It's Thursday! What a difference a good night's sleep can do, I am feeling downright chipper this morning, which, if you worked in an adjacent cubicle to me, you would know is almost if not ever never the case. What is going on?! Well, I went to bed at a reasonable hour, listened to Suspense on my phone to go to sleep (so! GOOD! So! Free! on archive.org), slept the sleep of the dead until 6:30. Got to work, drank my V-8, sat down at the nonfiction desk to start the working day, and realized I have just a wealth of 1947 ads that I emailed to myself from my phone last week that I have yet to share with you. Travesty. These are really too good to miss, so while the only connecting factors between these pictures are a) my interest in them, b) their inclusion in the 1947 volume of House and Garden, and c) oh my goodness, the COLORS of these rooms...I think you should get a gander at them anyway. Want to? Of course you do. :)
Ready? Steady? Let's go:
I feel like the older I get, the more crystallized my ideas of "what I like" and "my style" start to come together, and never have I felt happier, as a little interior decorating/design loving amateur, than looking at these late forties' advertisements and room set-ups. Don't get me wrong, I would never slap a good looking brutalist wall hanging out of someone's hands, or scornfully look into the mouth of a gifthorse bearing some streamlined, atomic metal chair, but flipping through these magazines from the end of that decade have really got the wheels of my imagination whirring. Traditional, but not fussy...sleek, but colorful, whimsical, vibrant. In the same way as I firmly believe you can wear black net, sequins, velvet, and rhinestones to look more Gene Tierney in eveningwear than Gene Simmons onstage, it's possible to take crazy accessories, prints, colors, and art pieces and make them look like the chicest things in the world. Lord deliver us from beiges and greys...why not have a teal dining room carpet, yellowy chartreuse drapes, a painted screen, a chandelier--as bright as the statement of this room is, there's not even an intimation of "silly" here to me. Also, the women's bustles, ringlets, and mantillas...I don't even care, I would give a year's salary to get invited to a swan's ball like this. And it's because the room practically hums with personality.
Ok, can't let go of your neutrals, I understand-- well, why not use them like this?
I'll give a big old Shangela "HalleLU!" to this room's perfectly balanced light and dark and print. The couch in matching print to the drapes should be kind of bad in theory (think Laura Ashley coordinated drapes and overstuffed sofas from the early nineties'), but I think as it's the one white colored item in the room, it looks right sharp. Purple-to-the-point-of-black walls and venetian blinds? With a high ceiling like this, why not. What I really like are the yellow and black coffee table and end table thrown into the mix. I think I would have done the wall in tan and the three tan chairs in purple, but no one asked my opinion in 1947 (how dare they). Also, lemme get those primitive figures and the white coral piece on the tables, THANKYOU, GOODNIGHT.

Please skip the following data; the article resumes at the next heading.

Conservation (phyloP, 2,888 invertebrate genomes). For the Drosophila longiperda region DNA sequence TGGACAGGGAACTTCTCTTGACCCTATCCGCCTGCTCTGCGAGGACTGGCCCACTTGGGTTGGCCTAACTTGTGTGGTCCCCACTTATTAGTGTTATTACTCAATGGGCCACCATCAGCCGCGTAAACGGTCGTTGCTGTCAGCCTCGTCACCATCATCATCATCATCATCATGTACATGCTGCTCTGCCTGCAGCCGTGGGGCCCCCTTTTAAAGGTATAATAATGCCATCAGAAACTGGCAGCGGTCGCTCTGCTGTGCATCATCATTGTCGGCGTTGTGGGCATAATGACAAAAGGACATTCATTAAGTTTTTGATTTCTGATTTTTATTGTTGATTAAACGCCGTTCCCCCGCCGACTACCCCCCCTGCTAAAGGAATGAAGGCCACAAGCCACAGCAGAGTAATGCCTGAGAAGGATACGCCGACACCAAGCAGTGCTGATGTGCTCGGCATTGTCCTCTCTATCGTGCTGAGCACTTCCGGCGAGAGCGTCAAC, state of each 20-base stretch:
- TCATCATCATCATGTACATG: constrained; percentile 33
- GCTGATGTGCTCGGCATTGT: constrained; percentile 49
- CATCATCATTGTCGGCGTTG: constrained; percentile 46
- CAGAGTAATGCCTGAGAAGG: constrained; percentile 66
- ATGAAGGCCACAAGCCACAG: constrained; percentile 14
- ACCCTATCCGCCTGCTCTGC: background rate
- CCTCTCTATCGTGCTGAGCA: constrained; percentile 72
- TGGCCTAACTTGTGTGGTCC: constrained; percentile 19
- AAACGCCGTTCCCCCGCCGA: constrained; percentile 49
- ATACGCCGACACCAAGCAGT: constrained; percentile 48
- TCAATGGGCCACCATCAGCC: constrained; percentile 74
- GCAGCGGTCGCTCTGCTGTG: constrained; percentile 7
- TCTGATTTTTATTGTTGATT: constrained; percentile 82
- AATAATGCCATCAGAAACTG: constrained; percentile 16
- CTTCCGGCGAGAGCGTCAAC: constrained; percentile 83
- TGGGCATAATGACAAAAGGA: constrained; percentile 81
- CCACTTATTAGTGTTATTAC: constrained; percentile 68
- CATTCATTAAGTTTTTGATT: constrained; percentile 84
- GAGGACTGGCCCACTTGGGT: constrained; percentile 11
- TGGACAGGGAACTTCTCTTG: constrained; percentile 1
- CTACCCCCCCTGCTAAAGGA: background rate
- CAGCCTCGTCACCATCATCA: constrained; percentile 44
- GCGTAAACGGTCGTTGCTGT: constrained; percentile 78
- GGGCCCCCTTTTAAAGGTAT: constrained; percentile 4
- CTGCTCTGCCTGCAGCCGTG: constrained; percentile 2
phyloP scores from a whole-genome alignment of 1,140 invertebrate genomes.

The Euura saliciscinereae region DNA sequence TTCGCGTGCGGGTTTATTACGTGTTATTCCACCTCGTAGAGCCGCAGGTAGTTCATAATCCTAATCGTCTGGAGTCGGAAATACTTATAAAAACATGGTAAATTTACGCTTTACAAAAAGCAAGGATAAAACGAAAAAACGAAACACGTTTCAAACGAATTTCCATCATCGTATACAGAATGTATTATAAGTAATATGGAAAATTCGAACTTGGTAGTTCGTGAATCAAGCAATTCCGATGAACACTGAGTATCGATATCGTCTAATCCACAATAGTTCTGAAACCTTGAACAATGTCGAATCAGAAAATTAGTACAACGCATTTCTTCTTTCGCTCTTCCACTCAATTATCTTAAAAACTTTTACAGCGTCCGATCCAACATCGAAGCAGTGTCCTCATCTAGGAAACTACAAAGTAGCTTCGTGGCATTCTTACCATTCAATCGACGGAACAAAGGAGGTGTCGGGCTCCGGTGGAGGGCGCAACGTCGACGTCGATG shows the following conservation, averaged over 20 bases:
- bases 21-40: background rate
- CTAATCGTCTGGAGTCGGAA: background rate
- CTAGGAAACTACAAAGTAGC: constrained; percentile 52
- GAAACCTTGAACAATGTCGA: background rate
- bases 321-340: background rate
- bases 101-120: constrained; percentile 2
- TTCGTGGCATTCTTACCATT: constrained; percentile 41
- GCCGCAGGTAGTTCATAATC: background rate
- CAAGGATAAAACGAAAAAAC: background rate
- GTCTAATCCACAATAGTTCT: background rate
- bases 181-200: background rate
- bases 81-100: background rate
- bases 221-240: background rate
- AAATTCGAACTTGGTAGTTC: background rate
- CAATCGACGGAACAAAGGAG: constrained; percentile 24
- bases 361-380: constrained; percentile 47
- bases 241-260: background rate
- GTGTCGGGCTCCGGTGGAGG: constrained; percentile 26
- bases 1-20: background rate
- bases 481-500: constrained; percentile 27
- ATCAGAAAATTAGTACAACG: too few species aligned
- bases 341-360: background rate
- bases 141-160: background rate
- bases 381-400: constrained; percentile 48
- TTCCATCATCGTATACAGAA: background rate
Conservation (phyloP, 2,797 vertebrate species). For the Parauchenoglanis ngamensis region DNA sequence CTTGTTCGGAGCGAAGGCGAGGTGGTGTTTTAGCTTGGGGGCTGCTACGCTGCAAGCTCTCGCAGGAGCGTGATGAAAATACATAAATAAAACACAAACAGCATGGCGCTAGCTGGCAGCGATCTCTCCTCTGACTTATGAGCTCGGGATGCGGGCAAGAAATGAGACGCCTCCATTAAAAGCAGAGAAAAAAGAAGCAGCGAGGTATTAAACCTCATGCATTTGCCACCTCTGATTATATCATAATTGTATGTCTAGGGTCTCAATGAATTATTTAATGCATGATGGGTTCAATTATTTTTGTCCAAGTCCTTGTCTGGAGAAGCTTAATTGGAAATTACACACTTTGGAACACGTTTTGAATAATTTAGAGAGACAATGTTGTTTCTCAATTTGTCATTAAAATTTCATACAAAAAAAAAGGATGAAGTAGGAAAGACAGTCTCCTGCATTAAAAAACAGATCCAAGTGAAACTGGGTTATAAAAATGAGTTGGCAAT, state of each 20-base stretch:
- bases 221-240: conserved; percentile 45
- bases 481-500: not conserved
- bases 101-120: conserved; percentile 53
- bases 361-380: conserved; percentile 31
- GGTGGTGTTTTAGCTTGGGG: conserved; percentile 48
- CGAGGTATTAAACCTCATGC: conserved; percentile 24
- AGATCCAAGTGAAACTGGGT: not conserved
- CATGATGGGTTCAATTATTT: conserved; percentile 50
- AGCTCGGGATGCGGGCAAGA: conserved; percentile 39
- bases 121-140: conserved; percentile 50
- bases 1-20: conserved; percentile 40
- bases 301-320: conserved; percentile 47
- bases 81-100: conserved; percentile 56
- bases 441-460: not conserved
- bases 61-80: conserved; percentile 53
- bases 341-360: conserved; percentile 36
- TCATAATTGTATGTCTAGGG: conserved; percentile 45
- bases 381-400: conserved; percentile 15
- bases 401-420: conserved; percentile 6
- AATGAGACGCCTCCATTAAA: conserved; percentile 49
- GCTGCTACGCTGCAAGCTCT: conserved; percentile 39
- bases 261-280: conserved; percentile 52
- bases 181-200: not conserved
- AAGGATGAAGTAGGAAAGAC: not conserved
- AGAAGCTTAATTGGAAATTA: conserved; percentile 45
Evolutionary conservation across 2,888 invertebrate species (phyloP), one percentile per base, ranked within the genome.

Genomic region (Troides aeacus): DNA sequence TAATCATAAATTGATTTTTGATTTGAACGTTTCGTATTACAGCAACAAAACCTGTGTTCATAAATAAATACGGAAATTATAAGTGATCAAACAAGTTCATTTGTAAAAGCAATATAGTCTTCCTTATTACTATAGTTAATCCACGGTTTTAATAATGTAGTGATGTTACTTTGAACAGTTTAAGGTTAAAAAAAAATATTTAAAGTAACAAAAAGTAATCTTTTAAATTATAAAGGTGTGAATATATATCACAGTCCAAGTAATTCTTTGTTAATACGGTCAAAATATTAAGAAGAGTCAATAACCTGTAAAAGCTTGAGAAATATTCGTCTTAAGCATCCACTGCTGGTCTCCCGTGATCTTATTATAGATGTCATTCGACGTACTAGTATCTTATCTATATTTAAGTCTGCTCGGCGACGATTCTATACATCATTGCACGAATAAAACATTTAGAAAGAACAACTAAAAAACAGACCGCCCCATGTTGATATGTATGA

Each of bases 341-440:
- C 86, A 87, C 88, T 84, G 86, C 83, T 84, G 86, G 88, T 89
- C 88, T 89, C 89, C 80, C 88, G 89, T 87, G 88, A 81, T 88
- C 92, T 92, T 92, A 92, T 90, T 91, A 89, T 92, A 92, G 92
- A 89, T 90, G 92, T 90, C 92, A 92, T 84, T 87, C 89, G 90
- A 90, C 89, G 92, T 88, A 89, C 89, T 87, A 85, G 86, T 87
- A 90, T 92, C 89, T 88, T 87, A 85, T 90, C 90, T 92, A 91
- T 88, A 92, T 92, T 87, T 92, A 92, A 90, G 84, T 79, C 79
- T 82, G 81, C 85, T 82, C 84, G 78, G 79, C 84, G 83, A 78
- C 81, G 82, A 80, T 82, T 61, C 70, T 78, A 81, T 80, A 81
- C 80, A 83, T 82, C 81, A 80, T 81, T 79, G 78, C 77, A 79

Glosheen is the name of a brand of curl activator , but in this context, has to do with the wild-and-out fabrics on the curtains and sofa here. In French, the phrase "Oh là là" is used more as a under-the-breath "Ohmygod" or "Boooyyy, we're in for it" or "Oh wow!". While you hear businessmen in forties' movies saying it as "Oooh" instead of "Oh" to mean "How saucy!", in spoken French, it more expresses being overwhelmed or astonished in both the good and the bad senses of the words. I find it ONE OF THE MOST USEFUL PHRASES IN THE GALLIC TONGUE (maybe it's just what my life is like!), and apply it whole heartedly to this tableau. As in, "Oh là là, je MEURS..."Look at the little desk, the bonsai trees, the deco chair, the matching figural Asian lamps, and the couch/drapes combination. I do, in fact, die. I feel like, as much as I chase down print curtains online from places like Anthropolgie or World Market, there's a washed-out feeling to a lot of the colors. How about how RICH these colors are? I may actually like this room more than the first one, and that is saying something (in English, for once).
I just love the idea that however mundane a decorating item as Venetian blinds are to our callous, 21st century eyes (sooo what), in 1947, they warranted a high fashion illustration for each of the four varietals. Embrace the modern, 1947 homemaker. Use these for contrast or coordination. They come in different colors do you even understand. I would print and frame these as decoration in and of themselves-- they're gorgeous. Plus, I do want to be the little wasp waisted caricature aesthete starring in each panel.
Anyway, I have to go grab some lunch (actually, I GET to go grab some lunch, with my friend Kelsey no less...grape leaves, we're comin' for you!), but tell me what you think. Which room is your favorite? How bold do you like to go with colors? Do you have a particular era or design school that just speaks to you for some reason? Let's talk!
Have a great Thursday, and I'll see you tomorrow for Photo Friday! Til then.